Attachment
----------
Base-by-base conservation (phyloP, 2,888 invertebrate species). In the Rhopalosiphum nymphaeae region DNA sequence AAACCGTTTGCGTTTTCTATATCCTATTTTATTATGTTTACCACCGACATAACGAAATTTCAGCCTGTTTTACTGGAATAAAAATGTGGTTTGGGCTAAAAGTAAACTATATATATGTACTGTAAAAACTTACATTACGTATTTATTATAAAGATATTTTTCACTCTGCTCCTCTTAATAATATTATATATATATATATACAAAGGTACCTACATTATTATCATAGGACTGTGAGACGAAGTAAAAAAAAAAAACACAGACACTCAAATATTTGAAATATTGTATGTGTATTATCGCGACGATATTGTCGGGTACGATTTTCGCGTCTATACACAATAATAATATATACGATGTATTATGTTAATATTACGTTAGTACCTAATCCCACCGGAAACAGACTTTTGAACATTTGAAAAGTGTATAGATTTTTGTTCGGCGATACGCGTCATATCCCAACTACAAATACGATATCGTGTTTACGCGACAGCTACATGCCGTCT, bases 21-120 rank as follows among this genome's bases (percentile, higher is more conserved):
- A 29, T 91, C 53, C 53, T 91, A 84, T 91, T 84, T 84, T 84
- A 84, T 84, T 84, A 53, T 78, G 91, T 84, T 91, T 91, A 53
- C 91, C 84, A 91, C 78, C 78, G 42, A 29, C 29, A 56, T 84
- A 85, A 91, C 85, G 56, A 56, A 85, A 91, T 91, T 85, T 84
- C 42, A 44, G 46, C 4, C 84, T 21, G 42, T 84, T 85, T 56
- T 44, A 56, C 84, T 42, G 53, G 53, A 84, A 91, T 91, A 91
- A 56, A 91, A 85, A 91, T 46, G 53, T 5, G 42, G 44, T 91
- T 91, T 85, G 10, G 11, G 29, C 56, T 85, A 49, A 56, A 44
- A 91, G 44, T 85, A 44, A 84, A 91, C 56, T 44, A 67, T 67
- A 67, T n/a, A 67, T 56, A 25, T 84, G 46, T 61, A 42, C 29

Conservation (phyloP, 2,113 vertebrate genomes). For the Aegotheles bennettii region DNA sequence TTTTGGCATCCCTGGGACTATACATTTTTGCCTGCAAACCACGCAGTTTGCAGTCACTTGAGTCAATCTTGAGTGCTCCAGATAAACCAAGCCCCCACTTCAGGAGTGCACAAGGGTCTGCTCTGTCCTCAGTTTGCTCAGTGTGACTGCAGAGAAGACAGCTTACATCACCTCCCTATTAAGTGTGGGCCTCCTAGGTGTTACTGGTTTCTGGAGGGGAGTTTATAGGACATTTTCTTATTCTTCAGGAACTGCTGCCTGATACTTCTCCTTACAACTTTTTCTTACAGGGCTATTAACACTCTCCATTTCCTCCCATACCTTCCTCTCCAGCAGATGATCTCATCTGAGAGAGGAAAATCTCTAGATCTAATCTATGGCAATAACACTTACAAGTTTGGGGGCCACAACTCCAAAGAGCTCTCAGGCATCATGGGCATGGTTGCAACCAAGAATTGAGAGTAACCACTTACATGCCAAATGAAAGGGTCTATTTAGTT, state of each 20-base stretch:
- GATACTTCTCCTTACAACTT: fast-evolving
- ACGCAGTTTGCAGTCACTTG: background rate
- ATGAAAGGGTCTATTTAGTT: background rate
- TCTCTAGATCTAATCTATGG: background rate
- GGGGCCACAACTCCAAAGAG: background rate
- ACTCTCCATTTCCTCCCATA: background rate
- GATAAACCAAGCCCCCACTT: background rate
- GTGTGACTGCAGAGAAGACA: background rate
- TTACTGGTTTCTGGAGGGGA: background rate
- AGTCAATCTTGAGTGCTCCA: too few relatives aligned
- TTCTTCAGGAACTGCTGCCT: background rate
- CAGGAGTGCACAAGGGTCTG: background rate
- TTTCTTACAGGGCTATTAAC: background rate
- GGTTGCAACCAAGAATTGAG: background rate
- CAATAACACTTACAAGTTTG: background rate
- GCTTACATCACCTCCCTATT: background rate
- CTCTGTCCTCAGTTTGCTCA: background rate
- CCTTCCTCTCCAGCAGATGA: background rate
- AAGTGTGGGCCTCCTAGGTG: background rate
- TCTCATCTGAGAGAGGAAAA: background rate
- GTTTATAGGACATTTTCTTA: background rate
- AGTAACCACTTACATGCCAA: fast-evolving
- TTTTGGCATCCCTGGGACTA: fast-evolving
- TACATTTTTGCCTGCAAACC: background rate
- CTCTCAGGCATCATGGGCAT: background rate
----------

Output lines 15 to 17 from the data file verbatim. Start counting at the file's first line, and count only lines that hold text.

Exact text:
- ATGAAAGGGTCTATTTAGTT: background rate
- TCTCTAGATCTAATCTATGG: background rate
- GGGGCCACAACTCCAAAGAG: background rate